Low-level criminals in New York City won’t need to pay bail any more with Mayor Bill de Blasio’s new “supervised release” program unveiled this week.
The $17.8 million program is aimed at helping low income defendants more easily make bail. Those who qualify for the program will also be released back to their neighborhoods and monitored there instead of being sent to Rikers Island Correctional Facility.
“There is a very real human cost to how our criminal justice system treats people while they wait for trial,” de Blasio said on Wednesday. “Money bail is a problem because–as the system currently operates in New York–some people are being detained based on the size of their bank account, not the risk they pose.”
The program is funded by $4 million in city funds with the remainder being supplied by asset forfeiture funds from the Manhattan District Attorney’s office.
But NYPD Commissioner William Bratton was skeptical of the new program, noting that “relatively few people” are unable to make bail.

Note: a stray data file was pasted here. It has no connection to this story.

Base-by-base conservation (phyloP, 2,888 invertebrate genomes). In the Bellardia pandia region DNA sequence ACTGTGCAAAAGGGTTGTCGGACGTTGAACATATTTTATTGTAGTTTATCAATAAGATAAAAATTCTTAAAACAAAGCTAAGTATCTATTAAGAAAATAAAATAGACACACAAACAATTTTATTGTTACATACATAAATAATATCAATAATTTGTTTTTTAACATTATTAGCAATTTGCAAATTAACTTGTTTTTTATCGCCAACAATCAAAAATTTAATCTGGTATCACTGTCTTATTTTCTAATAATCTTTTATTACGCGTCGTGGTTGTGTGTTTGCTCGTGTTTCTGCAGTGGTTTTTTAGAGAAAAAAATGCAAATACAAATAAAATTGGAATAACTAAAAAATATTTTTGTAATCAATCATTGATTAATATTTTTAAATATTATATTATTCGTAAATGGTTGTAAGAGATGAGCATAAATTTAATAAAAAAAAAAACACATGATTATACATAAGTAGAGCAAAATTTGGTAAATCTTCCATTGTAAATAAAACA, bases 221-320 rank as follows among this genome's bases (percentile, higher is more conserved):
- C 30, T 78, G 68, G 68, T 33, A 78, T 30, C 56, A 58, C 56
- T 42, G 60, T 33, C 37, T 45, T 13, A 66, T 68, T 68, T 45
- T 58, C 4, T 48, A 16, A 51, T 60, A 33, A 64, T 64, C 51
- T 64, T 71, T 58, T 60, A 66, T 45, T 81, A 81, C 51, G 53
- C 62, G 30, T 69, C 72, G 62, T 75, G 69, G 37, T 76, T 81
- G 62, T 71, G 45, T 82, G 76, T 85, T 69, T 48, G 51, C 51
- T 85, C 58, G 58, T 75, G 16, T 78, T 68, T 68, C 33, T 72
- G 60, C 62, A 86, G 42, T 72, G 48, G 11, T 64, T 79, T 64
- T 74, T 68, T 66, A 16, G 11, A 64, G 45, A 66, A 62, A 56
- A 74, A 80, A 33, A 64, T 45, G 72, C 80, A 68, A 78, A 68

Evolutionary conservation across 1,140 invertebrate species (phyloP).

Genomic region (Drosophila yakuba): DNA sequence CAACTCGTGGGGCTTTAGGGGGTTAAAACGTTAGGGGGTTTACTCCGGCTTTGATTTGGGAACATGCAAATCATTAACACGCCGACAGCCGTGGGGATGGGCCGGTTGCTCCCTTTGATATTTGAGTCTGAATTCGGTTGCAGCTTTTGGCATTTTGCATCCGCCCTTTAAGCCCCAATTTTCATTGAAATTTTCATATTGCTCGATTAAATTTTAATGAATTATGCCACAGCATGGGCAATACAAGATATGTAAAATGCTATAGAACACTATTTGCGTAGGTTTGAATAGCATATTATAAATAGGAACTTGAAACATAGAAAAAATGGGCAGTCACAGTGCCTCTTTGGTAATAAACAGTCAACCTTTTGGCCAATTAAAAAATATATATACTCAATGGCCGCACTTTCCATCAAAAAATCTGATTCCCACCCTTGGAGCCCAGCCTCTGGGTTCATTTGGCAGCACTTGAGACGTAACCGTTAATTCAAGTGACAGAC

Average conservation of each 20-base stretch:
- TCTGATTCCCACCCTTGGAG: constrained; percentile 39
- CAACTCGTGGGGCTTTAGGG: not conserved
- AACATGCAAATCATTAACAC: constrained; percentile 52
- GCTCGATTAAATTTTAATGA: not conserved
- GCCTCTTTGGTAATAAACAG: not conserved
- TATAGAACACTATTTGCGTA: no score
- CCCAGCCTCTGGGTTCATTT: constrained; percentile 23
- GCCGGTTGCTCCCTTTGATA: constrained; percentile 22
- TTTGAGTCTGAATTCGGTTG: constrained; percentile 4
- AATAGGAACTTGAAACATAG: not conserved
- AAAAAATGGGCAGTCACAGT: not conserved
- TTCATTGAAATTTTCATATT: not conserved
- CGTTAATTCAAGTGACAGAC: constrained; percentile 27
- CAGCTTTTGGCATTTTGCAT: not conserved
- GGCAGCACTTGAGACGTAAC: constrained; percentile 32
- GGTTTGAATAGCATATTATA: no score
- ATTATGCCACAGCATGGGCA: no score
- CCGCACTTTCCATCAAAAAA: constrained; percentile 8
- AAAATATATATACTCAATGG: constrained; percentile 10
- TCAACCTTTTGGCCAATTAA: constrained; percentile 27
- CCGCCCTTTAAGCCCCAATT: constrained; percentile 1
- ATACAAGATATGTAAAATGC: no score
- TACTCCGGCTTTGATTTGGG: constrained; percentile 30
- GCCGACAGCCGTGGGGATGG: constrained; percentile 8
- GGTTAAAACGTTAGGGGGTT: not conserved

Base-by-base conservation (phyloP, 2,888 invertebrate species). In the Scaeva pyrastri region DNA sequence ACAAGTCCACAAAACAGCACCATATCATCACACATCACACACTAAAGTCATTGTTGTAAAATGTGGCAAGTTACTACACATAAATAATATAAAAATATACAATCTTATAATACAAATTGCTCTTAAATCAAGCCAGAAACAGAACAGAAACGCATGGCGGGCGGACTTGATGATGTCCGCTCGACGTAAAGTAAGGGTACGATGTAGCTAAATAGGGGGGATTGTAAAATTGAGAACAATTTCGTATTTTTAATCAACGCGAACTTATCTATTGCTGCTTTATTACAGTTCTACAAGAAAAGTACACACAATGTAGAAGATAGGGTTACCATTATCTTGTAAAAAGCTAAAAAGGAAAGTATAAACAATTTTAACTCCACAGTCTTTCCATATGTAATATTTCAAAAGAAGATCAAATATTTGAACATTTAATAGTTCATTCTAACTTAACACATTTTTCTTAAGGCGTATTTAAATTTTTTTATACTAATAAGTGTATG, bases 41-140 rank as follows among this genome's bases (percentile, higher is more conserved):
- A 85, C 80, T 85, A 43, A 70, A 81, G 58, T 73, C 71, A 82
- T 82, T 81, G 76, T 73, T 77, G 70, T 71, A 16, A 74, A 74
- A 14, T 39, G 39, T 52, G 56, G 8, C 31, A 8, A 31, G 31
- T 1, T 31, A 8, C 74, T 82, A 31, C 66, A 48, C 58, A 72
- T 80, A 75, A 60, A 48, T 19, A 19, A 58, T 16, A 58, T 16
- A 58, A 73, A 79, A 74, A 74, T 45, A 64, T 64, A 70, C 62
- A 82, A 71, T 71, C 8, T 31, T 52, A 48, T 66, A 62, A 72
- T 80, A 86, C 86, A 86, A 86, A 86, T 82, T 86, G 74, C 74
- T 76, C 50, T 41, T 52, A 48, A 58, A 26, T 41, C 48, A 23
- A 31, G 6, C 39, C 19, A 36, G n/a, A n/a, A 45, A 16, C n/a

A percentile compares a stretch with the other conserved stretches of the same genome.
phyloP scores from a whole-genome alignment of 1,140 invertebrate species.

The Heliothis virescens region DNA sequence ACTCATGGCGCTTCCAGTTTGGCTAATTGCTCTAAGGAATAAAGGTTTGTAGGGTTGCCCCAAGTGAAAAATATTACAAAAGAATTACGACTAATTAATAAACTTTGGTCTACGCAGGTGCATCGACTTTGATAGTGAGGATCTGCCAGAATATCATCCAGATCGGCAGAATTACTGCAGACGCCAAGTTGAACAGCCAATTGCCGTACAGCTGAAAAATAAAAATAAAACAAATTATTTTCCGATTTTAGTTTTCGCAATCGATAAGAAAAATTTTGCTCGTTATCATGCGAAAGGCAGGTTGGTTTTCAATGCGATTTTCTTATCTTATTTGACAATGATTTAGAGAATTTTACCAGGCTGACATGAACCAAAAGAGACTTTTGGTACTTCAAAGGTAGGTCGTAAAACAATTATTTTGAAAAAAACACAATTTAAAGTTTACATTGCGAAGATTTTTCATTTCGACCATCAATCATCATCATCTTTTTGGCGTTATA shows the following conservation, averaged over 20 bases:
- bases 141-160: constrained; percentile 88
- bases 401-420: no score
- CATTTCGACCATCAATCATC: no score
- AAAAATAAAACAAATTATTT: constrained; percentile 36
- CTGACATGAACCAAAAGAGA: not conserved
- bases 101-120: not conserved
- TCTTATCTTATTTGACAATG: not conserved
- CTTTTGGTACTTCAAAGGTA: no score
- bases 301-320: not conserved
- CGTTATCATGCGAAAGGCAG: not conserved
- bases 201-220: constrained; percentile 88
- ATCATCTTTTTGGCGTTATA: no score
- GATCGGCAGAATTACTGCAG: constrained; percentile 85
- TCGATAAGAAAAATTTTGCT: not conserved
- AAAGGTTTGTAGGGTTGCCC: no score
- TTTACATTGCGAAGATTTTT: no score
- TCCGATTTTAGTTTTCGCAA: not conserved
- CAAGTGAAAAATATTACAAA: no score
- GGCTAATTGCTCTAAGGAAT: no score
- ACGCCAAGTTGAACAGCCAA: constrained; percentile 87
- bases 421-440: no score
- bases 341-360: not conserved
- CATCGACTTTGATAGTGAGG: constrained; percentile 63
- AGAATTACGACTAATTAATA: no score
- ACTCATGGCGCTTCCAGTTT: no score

“I would not be interested in using government money to bail out somebody that was that was just engaged in a domestic violence incident or had just been arrested for drunk driving,” Bratton said.
Mayor de Blasio’s new program is in addition to a similar fund proposed by the city council earlier this year.
In April, NY City Council Speaker Melissa Mark-Viverito proposed the fund, claiming that it would actually save money for the city. Instead of housing defendants who can’t pay bail, the program is intended to free them until their court dates.
“The idea that you can rot in jail for nine days because you’re poor and you don’t have $500 to pay your bail is to me not acceptable,” Ms. Mark-Viverito said earlier this year.
According to the mayor’s office, 45,500 arrestees annually are detained on bail at their first court appearance. Many are a flight risk, but those accused of petty crimes sometimes can’t afford bail.
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